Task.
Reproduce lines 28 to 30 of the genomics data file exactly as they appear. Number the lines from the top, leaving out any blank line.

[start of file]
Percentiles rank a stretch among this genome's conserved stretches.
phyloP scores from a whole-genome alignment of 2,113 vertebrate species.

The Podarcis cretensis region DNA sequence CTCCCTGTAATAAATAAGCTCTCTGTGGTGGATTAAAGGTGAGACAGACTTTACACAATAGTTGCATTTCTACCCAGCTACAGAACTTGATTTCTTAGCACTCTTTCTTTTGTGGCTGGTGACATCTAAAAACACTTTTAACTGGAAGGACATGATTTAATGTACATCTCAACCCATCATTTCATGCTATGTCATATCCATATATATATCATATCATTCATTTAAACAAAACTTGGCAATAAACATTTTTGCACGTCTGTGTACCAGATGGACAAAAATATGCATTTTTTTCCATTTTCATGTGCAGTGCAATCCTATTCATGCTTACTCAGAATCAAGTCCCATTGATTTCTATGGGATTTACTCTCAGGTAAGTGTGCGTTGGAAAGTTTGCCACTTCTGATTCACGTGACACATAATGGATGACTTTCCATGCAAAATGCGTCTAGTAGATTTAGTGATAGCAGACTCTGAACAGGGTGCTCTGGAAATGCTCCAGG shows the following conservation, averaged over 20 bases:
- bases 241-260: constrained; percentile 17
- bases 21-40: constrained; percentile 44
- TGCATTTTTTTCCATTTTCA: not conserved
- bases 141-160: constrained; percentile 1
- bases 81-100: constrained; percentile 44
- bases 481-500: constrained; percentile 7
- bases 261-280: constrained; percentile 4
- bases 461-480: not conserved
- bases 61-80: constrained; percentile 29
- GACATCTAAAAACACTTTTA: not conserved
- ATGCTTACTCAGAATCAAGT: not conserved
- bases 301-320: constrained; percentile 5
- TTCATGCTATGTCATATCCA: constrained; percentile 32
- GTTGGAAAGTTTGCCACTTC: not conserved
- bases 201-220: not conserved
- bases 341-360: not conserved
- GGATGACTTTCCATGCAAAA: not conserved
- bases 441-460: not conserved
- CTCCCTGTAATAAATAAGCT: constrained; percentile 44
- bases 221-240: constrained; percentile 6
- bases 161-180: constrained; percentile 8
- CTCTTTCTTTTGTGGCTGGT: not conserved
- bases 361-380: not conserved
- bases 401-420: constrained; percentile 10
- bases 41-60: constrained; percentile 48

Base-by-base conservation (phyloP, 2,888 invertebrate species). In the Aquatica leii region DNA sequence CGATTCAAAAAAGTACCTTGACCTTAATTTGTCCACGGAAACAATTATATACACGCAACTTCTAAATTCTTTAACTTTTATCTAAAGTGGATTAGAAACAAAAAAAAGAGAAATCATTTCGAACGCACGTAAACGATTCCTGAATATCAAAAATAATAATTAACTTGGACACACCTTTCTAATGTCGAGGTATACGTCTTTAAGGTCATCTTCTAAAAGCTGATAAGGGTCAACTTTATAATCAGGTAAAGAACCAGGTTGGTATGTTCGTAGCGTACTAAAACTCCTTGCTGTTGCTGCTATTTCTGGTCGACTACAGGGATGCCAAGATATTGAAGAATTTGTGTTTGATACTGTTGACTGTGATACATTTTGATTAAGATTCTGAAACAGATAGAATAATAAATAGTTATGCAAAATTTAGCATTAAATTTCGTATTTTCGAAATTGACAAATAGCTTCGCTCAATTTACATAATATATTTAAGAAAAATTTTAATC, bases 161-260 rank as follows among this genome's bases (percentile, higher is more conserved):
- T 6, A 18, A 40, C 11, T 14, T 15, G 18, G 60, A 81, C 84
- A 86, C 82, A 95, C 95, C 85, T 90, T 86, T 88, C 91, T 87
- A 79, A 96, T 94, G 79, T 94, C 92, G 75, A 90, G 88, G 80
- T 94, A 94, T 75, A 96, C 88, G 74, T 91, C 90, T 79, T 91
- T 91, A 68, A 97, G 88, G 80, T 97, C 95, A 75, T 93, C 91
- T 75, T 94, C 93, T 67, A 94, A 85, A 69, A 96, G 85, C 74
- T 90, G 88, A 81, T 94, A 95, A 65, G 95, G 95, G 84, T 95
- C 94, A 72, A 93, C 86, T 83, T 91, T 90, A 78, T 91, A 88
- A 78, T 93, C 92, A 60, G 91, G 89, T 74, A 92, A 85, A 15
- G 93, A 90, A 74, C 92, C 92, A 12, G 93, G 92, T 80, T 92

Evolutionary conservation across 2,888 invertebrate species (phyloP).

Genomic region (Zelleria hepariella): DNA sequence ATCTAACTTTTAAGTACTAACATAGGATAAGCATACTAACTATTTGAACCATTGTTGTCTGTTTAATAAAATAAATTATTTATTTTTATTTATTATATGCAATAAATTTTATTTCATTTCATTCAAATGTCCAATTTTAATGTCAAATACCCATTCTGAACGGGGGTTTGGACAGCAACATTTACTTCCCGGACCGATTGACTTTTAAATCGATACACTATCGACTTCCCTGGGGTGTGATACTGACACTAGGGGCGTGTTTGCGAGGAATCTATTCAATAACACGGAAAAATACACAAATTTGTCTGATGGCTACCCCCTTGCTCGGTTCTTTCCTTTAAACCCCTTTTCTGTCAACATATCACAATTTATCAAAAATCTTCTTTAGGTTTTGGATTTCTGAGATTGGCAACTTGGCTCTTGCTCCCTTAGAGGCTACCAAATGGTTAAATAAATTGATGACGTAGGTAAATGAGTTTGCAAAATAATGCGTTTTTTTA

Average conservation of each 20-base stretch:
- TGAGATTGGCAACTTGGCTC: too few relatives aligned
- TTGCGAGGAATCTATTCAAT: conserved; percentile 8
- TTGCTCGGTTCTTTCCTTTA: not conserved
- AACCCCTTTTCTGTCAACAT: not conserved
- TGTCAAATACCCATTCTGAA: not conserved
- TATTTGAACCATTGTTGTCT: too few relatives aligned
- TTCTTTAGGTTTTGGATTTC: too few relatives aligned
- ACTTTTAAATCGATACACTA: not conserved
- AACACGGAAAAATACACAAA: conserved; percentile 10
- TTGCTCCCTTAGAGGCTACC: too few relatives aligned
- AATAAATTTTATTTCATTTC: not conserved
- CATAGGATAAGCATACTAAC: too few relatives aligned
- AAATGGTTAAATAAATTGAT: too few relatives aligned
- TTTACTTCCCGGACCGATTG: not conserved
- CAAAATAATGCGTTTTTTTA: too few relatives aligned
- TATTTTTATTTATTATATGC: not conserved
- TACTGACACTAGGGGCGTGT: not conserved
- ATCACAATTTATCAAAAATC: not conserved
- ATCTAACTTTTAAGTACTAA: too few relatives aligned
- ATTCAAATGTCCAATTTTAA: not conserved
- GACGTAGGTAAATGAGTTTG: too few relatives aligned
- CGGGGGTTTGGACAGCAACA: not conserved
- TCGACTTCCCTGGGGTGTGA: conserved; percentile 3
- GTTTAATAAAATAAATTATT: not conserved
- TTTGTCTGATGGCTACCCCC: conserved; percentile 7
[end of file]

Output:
- bases 41-60: constrained; percentile 48

Base-by-base conservation (phyloP, 2,888 invertebrate species). In the Aquatica leii region DNA sequence CGATTCAAAAAAGTACCTTGACCTTAATTTGTCCACGGAAACAATTATATACACGCAACTTCTAAATTCTTTAACTTTTATCTAAAGTGGATTAGAAACAAAAAAAAGAGAAATCATTTCGAACGCACGTAAACGATTCCTGAATATCAAAAATAATAATTAACTTGGACACACCTTTCTAATGTCGAGGTATACGTCTTTAAGGTCATCTTCTAAAAGCTGATAAGGGTCAACTTTATAATCAGGTAAAGAACCAGGTTGGTATGTTCGTAGCGTACTAAAACTCCTTGCTGTTGCTGCTATTTCTGGTCGACTACAGGGATGCCAAGATATTGAAGAATTTGTGTTTGATACTGTTGACTGTGATACATTTTGATTAAGATTCTGAAACAGATAGAATAATAAATAGTTATGCAAAATTTAGCATTAAATTTCGTATTTTCGAAATTGACAAATAGCTTCGCTCAATTTACATAATATATTTAAGAAAAATTTTAATC, bases 161-260 rank as follows among this genome's bases (percentile, higher is more conserved):
- T 6, A 18, A 40, C 11, T 14, T 15, G 18, G 60, A 81, C 84